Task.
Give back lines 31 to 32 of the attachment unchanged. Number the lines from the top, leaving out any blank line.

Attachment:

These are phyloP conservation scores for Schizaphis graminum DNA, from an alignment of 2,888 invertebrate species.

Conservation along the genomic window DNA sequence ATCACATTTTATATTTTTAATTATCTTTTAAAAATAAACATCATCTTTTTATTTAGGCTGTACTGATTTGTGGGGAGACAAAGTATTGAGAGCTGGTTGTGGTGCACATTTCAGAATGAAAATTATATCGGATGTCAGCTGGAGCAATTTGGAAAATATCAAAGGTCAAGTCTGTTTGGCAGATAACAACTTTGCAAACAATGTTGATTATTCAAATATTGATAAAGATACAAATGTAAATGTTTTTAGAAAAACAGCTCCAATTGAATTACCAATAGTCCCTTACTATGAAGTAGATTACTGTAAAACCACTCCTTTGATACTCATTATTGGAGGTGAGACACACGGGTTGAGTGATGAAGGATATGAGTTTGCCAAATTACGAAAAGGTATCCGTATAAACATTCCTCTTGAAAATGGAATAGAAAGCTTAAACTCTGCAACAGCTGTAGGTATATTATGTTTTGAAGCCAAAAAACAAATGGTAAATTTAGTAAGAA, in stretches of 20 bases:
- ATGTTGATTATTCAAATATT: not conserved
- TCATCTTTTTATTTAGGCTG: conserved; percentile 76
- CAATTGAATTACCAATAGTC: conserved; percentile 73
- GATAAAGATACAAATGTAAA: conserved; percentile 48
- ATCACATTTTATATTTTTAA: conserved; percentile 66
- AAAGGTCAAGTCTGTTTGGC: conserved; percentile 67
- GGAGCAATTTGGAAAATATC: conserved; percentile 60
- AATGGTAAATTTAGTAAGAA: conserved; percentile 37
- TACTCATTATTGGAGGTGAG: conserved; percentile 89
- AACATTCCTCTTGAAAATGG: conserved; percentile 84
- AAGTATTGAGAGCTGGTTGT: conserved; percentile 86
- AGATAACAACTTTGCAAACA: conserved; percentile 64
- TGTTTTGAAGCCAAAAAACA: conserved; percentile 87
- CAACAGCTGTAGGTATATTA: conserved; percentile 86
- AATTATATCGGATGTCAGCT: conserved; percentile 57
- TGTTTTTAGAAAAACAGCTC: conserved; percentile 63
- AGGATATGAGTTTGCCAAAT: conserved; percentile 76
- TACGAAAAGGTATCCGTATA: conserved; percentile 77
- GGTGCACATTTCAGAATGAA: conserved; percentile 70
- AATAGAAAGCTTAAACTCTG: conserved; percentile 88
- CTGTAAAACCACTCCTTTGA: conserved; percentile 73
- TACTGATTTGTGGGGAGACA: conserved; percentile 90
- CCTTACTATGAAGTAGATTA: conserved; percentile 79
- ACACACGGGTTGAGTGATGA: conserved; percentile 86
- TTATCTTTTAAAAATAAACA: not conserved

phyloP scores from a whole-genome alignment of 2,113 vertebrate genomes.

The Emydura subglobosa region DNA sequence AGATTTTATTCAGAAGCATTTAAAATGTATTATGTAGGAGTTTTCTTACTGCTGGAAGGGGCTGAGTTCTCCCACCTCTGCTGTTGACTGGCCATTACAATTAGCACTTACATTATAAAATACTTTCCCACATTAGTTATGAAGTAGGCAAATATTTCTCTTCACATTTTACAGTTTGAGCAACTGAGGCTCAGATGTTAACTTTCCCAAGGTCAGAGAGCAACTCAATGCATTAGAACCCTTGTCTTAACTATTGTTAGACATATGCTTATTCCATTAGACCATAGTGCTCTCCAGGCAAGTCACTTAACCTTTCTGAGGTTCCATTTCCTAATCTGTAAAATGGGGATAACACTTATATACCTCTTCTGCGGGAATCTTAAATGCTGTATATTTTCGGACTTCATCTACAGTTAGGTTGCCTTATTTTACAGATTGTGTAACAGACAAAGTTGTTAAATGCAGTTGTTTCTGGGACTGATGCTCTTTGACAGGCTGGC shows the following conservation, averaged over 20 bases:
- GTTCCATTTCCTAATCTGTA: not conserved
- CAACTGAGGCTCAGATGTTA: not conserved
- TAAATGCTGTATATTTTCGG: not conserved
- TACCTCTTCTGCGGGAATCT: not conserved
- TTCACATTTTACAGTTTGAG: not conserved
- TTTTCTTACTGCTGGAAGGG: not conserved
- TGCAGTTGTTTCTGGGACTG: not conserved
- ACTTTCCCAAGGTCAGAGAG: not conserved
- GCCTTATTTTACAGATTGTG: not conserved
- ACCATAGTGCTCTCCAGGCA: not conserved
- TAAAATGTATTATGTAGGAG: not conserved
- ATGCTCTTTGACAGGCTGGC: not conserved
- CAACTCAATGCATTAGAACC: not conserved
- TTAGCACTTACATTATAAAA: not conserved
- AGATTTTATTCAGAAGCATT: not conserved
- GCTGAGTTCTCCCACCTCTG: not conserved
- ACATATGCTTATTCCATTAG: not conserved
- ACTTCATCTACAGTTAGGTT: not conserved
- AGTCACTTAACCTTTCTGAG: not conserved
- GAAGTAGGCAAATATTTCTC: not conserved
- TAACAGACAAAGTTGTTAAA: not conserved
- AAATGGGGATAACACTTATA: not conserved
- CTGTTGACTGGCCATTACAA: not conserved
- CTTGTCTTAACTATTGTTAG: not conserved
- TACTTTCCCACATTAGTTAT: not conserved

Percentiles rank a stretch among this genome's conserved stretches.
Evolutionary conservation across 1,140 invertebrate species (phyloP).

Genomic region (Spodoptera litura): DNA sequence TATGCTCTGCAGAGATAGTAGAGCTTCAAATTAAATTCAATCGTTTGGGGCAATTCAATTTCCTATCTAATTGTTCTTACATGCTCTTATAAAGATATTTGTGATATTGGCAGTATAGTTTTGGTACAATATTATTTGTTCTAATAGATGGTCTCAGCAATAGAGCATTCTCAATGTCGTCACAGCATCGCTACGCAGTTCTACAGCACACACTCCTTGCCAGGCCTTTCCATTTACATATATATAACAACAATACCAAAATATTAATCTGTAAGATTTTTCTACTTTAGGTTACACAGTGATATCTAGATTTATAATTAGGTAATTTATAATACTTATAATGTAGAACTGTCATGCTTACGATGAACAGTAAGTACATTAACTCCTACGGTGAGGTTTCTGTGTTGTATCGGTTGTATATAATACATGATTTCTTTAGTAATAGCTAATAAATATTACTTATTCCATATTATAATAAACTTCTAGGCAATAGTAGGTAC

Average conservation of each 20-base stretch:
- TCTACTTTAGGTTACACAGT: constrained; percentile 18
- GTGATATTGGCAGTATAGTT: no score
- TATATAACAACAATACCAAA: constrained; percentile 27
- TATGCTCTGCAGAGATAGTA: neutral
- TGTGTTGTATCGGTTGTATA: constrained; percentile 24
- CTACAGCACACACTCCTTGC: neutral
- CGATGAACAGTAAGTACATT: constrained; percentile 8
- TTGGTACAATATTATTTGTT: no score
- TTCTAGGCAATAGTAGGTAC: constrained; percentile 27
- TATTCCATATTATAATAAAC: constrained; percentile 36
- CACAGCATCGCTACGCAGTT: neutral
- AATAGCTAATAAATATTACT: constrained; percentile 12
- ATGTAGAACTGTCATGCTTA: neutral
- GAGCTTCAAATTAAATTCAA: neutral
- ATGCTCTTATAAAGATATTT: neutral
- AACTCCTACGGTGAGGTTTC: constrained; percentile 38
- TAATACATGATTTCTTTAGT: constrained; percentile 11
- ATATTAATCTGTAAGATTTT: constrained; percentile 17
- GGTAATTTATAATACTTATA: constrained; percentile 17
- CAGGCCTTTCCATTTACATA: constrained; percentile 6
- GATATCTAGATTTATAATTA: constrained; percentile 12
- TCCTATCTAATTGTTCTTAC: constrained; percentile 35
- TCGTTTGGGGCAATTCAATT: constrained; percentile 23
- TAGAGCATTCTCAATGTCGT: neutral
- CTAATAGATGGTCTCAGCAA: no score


- CAACTGAGGCTCAGATGTTA: not conserved
- TAAATGCTGTATATTTTCGG: not conserved